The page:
F.I.R. not an encyclopedia of Prosecution case – Its Evidenciary value




(Arising out of SLP (Crl.) 4145 of 2007)

Kirender Sarkar and Ors. ...Appellants


State of Assam ...Respondent

(Also reported in AIR 2009 SC 2513 )



1. Leave granted.

2. Challenge in this appeal is to the judgment of a learned Single Judge of the

Guwahati High Court, dismissing the appeals so far as appellants are concerned while

directing acquittal of some of the co-accused persons. Eighteen persons faced trial out of

which nine were acquitted by the trial Court and the High Court. One of the accused

persons died during the trial and seven accused persons, the present appellants were

convicted for offence punishable under Sections 147, 448 and 323 of Indian Penal Code,

1860 (in short the `IPC') and were sentenced to undergo rigorous imprisonment for one

year, six months and 3 months respectively.

3. Prosecution version in a nutshell is as follows:

On 30.7.1990 Md. Nazir Ahmed, Assistant Teacher of Ambari H.E. School lodged an

Ejahar, Ext. 1, with the Officer-in-charge, Murajhar Police Station, on the allegations thaton the same day at about 10 a.m. in the forenoon, the accused persons committed criminal trespass into the school and tried to give lesson in the classes and some outsider accused persons being armed with iron-rod, spear, lathi and fire-arm gheraoed the school and when the accused teachers entered into the school, the outsider antisocial elements committed criminal trespass into the school and started assaulting the clerk of the school and alongwith them students also started assaulting the clerk. The clerk was taken away after assaulting him and he was kept confined. The names of the following accused persons were stated in the Ejahar: i.e. 1. Fakaruddin S/o Kuti Mia, 2. Fakaruddin, 3. Kirendra Namsudra, 4. Botir Ali, 5. Abdul Gafur 6. Rezan Ali, 7. Abdul Sattar Hazi, 8. Kuti Mia, 9. Mslim Ali and 10. Abdul Karim. There is also mention in the FIR that he could identify the other accused persons if they are shown to him. On the strength of the Ejahar, a case was registered by the OIC being Murajhar Police Station case No. 73/90 under Sections 147/148/447/323/506 IPC. After few days, the injured Azizur Rahman died and therefore, section 302 IPC was added. The case was endorsed to Sri B. Kalita S.L of Police to investigate the case. The I.O. visited the place of occurrence, recorded the statements of the witnesses, collected the post-mortem report. After completion of the investigation, OIC Murajhar Police Station submitted charge sheet against the accused persons under Sections 147/148/447/323/506/302 IPC. On appearance of the accused persons in the court of learned S.D.J.M. Hojai, Sankardev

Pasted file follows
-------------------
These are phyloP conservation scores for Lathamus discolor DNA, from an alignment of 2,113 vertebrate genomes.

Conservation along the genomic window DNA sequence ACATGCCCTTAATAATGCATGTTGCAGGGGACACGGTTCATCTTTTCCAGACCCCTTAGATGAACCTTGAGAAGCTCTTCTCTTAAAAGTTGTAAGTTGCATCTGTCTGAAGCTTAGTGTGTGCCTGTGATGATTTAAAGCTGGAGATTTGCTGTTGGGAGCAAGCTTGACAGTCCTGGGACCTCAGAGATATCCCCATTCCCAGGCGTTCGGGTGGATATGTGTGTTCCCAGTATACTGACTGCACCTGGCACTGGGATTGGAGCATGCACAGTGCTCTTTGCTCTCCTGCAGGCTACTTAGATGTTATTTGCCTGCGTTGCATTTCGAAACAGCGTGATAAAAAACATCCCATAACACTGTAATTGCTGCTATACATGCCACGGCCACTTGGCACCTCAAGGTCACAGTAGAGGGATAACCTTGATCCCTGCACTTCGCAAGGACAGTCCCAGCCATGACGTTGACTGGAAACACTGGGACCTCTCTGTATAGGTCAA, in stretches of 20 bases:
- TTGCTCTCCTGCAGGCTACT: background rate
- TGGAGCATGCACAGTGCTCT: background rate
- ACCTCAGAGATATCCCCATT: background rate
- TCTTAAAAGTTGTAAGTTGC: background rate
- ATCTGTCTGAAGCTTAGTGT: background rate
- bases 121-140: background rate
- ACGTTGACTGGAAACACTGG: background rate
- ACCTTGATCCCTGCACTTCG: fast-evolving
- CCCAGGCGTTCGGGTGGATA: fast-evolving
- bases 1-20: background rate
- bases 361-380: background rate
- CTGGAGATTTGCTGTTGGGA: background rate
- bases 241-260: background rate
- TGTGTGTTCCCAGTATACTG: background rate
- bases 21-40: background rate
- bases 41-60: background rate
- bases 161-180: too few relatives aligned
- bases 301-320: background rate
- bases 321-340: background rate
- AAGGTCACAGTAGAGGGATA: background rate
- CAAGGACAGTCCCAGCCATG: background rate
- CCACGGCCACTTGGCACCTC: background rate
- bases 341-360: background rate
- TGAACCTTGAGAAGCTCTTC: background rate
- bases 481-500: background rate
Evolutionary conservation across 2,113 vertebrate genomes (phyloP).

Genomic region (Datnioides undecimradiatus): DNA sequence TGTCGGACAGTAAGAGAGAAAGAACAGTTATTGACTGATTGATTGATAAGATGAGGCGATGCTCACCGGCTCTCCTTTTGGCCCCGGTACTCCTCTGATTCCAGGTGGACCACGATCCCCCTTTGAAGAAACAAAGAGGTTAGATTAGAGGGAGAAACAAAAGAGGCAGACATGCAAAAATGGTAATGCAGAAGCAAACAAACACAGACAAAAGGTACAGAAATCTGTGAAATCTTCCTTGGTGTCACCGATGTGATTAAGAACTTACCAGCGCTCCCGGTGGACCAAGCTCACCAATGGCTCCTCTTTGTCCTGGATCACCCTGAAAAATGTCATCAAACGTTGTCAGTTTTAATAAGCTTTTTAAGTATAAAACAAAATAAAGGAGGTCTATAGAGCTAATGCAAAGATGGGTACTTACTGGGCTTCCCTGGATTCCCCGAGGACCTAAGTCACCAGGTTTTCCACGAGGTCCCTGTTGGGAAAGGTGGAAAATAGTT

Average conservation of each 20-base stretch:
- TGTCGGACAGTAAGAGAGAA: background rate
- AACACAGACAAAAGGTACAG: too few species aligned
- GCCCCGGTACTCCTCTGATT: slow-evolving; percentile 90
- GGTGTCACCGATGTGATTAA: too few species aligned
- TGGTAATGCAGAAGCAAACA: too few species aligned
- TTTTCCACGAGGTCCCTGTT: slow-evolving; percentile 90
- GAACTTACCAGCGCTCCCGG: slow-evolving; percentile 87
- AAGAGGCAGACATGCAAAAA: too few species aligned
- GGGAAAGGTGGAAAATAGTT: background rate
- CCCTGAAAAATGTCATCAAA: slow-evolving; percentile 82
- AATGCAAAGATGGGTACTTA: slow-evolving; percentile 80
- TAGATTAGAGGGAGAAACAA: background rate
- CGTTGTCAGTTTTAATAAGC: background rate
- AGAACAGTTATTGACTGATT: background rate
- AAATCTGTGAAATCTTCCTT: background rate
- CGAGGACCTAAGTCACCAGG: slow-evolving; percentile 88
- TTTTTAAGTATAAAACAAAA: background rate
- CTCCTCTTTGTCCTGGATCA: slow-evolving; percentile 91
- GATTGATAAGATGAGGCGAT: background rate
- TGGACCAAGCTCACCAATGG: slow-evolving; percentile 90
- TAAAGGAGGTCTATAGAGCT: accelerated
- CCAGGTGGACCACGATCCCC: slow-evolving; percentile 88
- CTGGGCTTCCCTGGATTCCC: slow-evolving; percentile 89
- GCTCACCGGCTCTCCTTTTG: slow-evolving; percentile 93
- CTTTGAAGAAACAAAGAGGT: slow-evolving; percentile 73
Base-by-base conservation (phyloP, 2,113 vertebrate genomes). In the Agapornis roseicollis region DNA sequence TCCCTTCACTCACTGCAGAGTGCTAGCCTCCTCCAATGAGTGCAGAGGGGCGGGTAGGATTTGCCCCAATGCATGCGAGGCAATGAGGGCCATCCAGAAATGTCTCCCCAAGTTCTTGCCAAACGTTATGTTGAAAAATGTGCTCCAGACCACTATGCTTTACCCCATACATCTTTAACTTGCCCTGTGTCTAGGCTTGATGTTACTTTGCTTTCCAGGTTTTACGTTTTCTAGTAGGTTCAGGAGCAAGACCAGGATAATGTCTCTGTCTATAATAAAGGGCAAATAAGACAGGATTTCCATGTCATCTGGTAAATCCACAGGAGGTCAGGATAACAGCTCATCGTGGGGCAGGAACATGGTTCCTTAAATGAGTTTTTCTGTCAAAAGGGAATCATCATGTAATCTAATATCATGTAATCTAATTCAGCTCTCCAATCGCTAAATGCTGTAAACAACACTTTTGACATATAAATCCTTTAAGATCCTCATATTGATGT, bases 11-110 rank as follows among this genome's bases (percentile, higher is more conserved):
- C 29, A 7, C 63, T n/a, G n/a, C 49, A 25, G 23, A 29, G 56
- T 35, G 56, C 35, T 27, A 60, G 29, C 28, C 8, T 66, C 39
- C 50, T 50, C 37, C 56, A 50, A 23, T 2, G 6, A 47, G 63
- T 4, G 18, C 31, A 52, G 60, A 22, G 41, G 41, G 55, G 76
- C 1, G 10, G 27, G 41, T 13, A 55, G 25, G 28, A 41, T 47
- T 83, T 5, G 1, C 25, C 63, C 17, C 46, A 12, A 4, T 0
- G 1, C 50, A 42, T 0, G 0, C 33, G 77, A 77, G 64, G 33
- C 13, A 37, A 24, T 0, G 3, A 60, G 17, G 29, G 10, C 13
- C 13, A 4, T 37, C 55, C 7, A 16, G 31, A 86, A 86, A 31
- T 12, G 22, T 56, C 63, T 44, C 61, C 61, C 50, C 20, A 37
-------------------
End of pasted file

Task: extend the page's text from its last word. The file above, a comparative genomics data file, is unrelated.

Nagar, copies of police papers were furnished to them and as the offence under section 302 IPC was exclusively triable by the Court of Sessions, the case was committed to the Court of Sessions. The learned Sessions Judge, transferred the case to the Additional Sessions Judge who framed charges against the accused persons. Since the accused persons pleaded innocence, they were put on trial. Ten witnesses were examined to further the prosecution version. Two witnesses were examined by the accused persons to prove their innocence. The trial Court found the accused guilty and convicted them. An appeal was filed before the High Court. The High Court noticed that the accused persons were convicted on the basis of dying declaration (Ex.P-8). The High Court noted that on a combined reading of the FIR by PW-1 and dying declaration there was enough material against accused appellants Nos. 1, 3, 6, 7, 8, 9, 11 and 12 and inadequate so far as rest of the accused persons who were convicted by the trial Court. Accordingly, the appeal so far as present appellants are concerned was dismissed.

4. Learned counsel appearing for the appellants submitted that the deceased was

suspended from school. The Inspector of School wrote to the officer incharge of the local Police Station that the deceased was creating trouble and was causing obstruction in smooth running of the school. PW-2 was appointed as Head Master. His evidence is to the effect that guardians and students of the school drove away the deceases and closed the door. Even after suspension he came and created problems in the functioning of the school and, therefore, the Inspector of School was informed by PW-2. It is pointed out that names of some of the appellants are not mentioned in the FIR or the dying declaration and names of some appellants are there in the FIR and, therefore, there is conflict between the FIR and dying declaration and the appellants are entitled to the benefit. It is submitted that the defence version that the deceased was creating problems in the school after his suspension for which the Inspector of School was asked to give protection to the teachers has not been duly considered. There was also no external or internal injury.

5. Learned counsel for the State on the other hand supported the judgments of the

trial Court and the High Court.